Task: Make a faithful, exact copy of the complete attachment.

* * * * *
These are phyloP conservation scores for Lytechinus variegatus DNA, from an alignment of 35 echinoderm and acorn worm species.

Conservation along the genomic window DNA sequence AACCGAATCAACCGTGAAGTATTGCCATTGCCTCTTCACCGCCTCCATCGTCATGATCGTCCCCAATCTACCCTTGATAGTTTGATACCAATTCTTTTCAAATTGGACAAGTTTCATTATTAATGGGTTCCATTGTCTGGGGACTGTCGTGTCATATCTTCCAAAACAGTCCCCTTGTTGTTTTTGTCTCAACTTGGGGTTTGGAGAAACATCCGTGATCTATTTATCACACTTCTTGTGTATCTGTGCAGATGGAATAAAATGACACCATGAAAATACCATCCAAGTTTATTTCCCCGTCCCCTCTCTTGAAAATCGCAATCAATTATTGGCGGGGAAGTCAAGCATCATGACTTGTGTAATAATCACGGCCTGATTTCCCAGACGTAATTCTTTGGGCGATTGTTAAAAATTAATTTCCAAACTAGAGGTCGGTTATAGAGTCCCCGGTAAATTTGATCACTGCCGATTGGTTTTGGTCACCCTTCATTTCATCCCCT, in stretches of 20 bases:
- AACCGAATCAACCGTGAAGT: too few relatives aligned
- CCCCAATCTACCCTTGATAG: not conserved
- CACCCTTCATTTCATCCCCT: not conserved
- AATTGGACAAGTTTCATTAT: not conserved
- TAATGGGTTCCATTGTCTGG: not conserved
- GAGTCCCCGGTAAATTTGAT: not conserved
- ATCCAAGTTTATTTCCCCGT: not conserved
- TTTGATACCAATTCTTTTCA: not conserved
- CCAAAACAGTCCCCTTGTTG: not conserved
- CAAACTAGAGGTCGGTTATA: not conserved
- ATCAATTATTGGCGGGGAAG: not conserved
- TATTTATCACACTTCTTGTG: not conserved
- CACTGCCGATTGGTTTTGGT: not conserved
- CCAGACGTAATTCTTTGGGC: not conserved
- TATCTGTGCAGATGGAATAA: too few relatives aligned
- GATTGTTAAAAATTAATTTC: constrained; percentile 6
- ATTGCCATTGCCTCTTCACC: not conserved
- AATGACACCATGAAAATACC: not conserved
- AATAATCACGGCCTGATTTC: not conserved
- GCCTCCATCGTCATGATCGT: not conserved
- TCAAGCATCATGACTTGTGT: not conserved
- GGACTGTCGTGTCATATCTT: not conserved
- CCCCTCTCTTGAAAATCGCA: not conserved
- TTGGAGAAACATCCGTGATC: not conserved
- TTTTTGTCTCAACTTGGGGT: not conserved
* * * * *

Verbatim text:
These are phyloP conservation scores for Lytechinus variegatus DNA, from an alignment of 35 echinoderm and acorn worm species.

Conservation along the genomic window DNA sequence AACCGAATCAACCGTGAAGTATTGCCATTGCCTCTTCACCGCCTCCATCGTCATGATCGTCCCCAATCTACCCTTGATAGTTTGATACCAATTCTTTTCAAATTGGACAAGTTTCATTATTAATGGGTTCCATTGTCTGGGGACTGTCGTGTCATATCTTCCAAAACAGTCCCCTTGTTGTTTTTGTCTCAACTTGGGGTTTGGAGAAACATCCGTGATCTATTTATCACACTTCTTGTGTATCTGTGCAGATGGAATAAAATGACACCATGAAAATACCATCCAAGTTTATTTCCCCGTCCCCTCTCTTGAAAATCGCAATCAATTATTGGCGGGGAAGTCAAGCATCATGACTTGTGTAATAATCACGGCCTGATTTCCCAGACGTAATTCTTTGGGCGATTGTTAAAAATTAATTTCCAAACTAGAGGTCGGTTATAGAGTCCCCGGTAAATTTGATCACTGCCGATTGGTTTTGGTCACCCTTCATTTCATCCCCT, in stretches of 20 bases:
- AACCGAATCAACCGTGAAGT: too few relatives aligned
- CCCCAATCTACCCTTGATAG: not conserved
- CACCCTTCATTTCATCCCCT: not conserved
- AATTGGACAAGTTTCATTAT: not conserved
- TAATGGGTTCCATTGTCTGG: not conserved
- GAGTCCCCGGTAAATTTGAT: not conserved
- ATCCAAGTTTATTTCCCCGT: not conserved
- TTTGATACCAATTCTTTTCA: not conserved
- CCAAAACAGTCCCCTTGTTG: not conserved
- CAAACTAGAGGTCGGTTATA: not conserved
- ATCAATTATTGGCGGGGAAG: not conserved
- TATTTATCACACTTCTTGTG: not conserved
- CACTGCCGATTGGTTTTGGT: not conserved
- CCAGACGTAATTCTTTGGGC: not conserved
- TATCTGTGCAGATGGAATAA: too few relatives aligned
- GATTGTTAAAAATTAATTTC: constrained; percentile 6
- ATTGCCATTGCCTCTTCACC: not conserved
- AATGACACCATGAAAATACC: not conserved
- AATAATCACGGCCTGATTTC: not conserved
- GCCTCCATCGTCATGATCGT: not conserved
- TCAAGCATCATGACTTGTGT: not conserved
- GGACTGTCGTGTCATATCTT: not conserved
- CCCCTCTCTTGAAAATCGCA: not conserved
- TTGGAGAAACATCCGTGATC: not conserved
- TTTTTGTCTCAACTTGGGGT: not conserved